Human Nature
                      In a wine taste test, would you pick your favorite based on how expensive the bottle looked? D. Scott Trettenero notes a test where the same wine was dispensed from various vessels with different perceptions. Guess what happened. We’ve all got our own view, and we sure know the other guy has his. “Master the Mystery of Human Nature” is the book that goes into “Resolving the Conflict of Opposing Values.” It’s about getting along better with spouses, children and everyone else in the greater world.
              darraghcastillo@icloud.com

Saturday, June 18, 2016

Are you ready for Unberbelly? Rabbit?

The trendy restaurant Underbelly refers to itself as “The Story of Houston Food.” A collage in the lobby has its own handout so you can trace the sourcing of the varied menu at this Westheimer Road eatery. My family’s experience began a few minutes after the doors opened on a Friday night, sans reservations. I would not recommend this method. Soon all sorts of personalities began rolling in and the place was full. I suggested to our server, who put me in the mind of Rosie the Riveter with a bandana and overalls, that my party of three would like to order some things and share. Family style is the way we do it here, she assured, and we picked something called Allen the Leg. We figured Allen was pretty skinny, because what came was a dish of finely shaved meats.
I’m into slow eating, so we savored every bite and have since been doing more of that at home. We had a pork belly and with something like fried cucumbers and my tablemates were concerned the cucumbers would be “touching” the other foods. Well, guess who wanted more of those  crunchy little temptations? I had to fight for mine. There was an Asian dish on the table as well.
This meal was so different that I’ll always remember the sensations and the adventure. But my mistake is that I didn’t save the menu, which was presented in the frame of an old schoolbook. I figured I could look it up again, online, but offerings change. We loved the warm ciabatta with a flavored butter, but was it the charred eggplant I saw online later?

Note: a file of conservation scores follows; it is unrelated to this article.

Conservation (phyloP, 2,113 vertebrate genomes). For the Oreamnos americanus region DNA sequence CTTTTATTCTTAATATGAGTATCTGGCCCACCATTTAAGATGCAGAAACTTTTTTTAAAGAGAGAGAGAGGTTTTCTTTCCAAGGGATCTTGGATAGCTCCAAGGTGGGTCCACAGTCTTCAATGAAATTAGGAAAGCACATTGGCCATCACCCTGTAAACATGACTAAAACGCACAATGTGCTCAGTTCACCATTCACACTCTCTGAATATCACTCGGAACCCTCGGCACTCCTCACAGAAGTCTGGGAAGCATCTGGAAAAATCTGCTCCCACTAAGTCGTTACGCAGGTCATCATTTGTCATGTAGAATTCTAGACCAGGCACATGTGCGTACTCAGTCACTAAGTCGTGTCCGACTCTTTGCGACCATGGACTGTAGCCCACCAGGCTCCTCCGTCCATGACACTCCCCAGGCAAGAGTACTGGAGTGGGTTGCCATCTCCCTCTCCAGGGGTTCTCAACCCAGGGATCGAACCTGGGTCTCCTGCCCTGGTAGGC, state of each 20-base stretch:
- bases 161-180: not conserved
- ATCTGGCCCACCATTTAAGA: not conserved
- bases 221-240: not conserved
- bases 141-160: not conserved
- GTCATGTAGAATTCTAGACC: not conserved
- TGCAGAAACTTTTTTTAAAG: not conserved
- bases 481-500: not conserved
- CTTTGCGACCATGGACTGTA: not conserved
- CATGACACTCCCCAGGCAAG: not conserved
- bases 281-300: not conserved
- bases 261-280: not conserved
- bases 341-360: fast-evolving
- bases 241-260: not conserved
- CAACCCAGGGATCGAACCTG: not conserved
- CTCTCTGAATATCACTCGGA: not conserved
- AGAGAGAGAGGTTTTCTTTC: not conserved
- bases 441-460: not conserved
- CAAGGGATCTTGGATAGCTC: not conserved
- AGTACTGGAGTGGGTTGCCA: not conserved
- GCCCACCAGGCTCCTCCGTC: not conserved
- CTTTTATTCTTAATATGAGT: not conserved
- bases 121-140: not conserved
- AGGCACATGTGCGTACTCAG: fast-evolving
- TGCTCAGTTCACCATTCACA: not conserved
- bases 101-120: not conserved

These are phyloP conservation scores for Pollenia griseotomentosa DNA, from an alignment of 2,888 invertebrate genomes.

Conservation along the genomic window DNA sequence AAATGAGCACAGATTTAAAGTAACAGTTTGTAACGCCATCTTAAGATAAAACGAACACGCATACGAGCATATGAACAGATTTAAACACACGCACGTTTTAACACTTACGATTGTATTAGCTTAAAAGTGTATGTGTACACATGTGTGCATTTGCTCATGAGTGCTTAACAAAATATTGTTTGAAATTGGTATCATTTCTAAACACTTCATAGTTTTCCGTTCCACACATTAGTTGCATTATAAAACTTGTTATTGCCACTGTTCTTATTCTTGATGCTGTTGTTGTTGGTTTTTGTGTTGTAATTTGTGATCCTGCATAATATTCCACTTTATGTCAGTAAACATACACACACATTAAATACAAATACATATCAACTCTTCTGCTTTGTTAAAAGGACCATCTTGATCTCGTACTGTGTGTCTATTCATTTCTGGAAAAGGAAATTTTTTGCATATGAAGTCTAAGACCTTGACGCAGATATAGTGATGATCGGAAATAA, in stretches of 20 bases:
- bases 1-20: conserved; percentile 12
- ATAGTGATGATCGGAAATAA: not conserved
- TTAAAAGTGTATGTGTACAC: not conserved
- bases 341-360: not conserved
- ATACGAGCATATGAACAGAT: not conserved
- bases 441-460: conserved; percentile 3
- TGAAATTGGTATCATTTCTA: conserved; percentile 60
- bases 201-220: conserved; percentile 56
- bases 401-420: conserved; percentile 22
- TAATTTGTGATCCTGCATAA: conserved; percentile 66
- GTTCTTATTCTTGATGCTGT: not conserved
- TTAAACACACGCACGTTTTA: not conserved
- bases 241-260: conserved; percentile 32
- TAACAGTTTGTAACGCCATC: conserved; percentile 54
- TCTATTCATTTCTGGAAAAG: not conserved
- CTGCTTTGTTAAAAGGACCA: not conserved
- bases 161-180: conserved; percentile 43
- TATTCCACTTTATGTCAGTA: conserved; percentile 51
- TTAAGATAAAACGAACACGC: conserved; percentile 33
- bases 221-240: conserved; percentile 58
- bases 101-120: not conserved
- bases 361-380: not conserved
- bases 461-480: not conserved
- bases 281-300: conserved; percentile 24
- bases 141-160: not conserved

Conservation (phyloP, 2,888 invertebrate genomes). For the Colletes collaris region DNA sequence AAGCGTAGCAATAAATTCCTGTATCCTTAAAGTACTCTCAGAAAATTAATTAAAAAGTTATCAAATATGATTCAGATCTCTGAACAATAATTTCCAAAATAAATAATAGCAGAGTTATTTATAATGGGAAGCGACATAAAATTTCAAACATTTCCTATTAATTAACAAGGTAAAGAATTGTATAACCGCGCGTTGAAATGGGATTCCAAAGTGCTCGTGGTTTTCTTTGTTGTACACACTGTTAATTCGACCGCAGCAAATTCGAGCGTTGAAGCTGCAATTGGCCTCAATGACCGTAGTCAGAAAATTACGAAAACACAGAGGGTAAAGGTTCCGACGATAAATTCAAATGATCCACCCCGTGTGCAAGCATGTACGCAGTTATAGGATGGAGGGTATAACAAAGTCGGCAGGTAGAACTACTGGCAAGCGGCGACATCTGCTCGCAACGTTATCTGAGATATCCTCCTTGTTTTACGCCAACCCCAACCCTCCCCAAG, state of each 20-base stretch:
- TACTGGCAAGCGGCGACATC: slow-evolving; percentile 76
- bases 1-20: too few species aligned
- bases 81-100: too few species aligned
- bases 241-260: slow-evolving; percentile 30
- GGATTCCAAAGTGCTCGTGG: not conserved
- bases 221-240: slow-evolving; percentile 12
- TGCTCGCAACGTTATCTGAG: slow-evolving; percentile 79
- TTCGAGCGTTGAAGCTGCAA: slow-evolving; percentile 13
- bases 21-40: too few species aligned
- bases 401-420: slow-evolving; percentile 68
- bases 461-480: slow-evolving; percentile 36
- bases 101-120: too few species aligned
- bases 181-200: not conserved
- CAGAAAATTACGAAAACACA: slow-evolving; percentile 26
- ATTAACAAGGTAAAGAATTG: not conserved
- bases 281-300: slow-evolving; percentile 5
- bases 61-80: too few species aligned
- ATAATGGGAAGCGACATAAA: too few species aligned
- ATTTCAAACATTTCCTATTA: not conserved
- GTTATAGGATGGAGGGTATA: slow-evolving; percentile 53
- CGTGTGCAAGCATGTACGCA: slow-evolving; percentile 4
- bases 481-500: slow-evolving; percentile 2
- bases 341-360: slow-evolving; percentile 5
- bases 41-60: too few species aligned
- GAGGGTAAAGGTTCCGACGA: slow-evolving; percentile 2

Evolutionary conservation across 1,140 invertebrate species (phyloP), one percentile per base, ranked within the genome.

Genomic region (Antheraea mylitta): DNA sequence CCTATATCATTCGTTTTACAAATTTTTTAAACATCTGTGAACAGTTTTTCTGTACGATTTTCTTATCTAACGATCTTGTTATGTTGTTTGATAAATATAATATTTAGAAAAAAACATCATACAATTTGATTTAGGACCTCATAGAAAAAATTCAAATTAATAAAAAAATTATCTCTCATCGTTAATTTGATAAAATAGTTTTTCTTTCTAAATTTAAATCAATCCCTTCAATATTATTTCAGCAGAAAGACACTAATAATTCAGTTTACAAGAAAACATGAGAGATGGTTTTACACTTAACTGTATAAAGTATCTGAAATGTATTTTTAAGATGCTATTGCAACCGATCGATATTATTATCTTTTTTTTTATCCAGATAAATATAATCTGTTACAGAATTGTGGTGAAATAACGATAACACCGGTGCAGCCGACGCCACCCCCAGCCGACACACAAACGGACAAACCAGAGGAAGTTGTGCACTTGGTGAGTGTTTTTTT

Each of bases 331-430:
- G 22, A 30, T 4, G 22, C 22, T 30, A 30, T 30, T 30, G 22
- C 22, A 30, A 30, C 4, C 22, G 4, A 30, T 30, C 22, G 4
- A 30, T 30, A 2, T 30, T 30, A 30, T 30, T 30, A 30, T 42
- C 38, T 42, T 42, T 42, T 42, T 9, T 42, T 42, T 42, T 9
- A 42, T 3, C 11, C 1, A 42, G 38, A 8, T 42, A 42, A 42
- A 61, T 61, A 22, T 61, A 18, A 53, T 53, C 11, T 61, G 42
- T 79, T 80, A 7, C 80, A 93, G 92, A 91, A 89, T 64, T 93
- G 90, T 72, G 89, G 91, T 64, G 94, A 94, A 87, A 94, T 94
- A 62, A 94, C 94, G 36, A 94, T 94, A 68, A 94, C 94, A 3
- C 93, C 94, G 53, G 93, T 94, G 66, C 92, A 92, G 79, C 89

My daughter spotted a glassed room with various cuts of meat hanging in the window. An old wire fan stirred the cuts like they were wind chimes. Someone had chalked the message I recall as “pig goggles,” on a steel beam. A server explained that they were like “beer goggles,” and life looks better through them.
Underbelly is not for everyone, but it sure was for us, that night. If you’re into the menu items listed below, you know if you should venture into the Underbelly:

Grilled Mexican Street Corn, Chili Mayo, $14
             
Vietnamese Pork Cutlet, Oyster Mushroom, Tomatillo Salad, Lemongrass, $28


Homsi’s #3
“Boudin,” cracklin,  sausage and seafood are on the sign for Homsi’s #3, which I view from Interstate 10, headed to Orange. I finally got a chance to stop. The poster for “boudin eggrolls” on the door got my attention. I didn’t realize this place is a restaurant and meat market, but I didn’t see cracklins out. I went to investigate the freezers and saw all manner of sausage and, what I call “boudain,” with that extra letter “a” in there.
I had my hand on a cold back that was dense and heavy. I turned it over to see the label: rabbit.
I dropped ice block of rabbit like it was a hot potato and walked out the door, leaving my husband teasing me all the way home.
Don’t get me wrong, if someone else cooked up a pot of rabbit, I’d taste it for sure. I just can imaging that pot being on my stove at home.
darraghcastilloicloud.com 

Sunday, June 12, 2016

Foodie field trip to Lake Charles, La.


   My foodie field trip to Lake Charles, La. filled my senses and I can’t wait to head back for more adventure.
                      Thrive Magazine’s June issue listed restaurants that were voter picks. We’d never visited the Golden Nugget, so we made a date and headed over the border. We were having so much fun walking along the beach and planning bites of delicious food, I almost forgot to go to the casino.
                      First we hit the Charlestown Farmer’s Market downtown and gathered cucumbers, a thyme plant, sweet potatoes and a jalapeno with high ratings on the Scoville scale. A fresh carrot bread loaf fueled us for a stop at Historic City Hall where C. Delle Bates of Orange was showing his colorful art works.
                      Buffi’s Peaux Boys was my husband’s pick. We found it in a strip mall and shared a crawfish sandwich. Was that a potato I spied mixed in with crawfish in a creamy remoulade? Then my eye went to yellow kernels of corn spilling out from my sandwich. That was unusual, even for me. This time it was my husband who figured that crawfish, potatoes and corn was simply a whole crawfish boil in a sandwich. Perfectly natural in Lake Charles.
                      A museum and some lakeside views down, I remembered that the Golden Nugget was yet to be explored. I made sure went entered the main entrance for dramatic effect and I got it. I loved the entry with an array of glass balls, slightly swinging in the chilled air. We went shopping and spent all of $5 inside, then walked over to L’Auberge du Lac Casino, a convenient parking lot away from the Golden Nugget.
                      Mazen’s Mediterranian Foods got our attention for our parting meal. A garlic dip with pita came to the table and we ordered a hummus topped with meat and a fish topped with flash fried oysters and surrounded by a brown butter sauce. This was a heavenly experience and we promised our server we would return one day for their famous chocolate soufflĂ©.

          darraghcastillo@icloud.com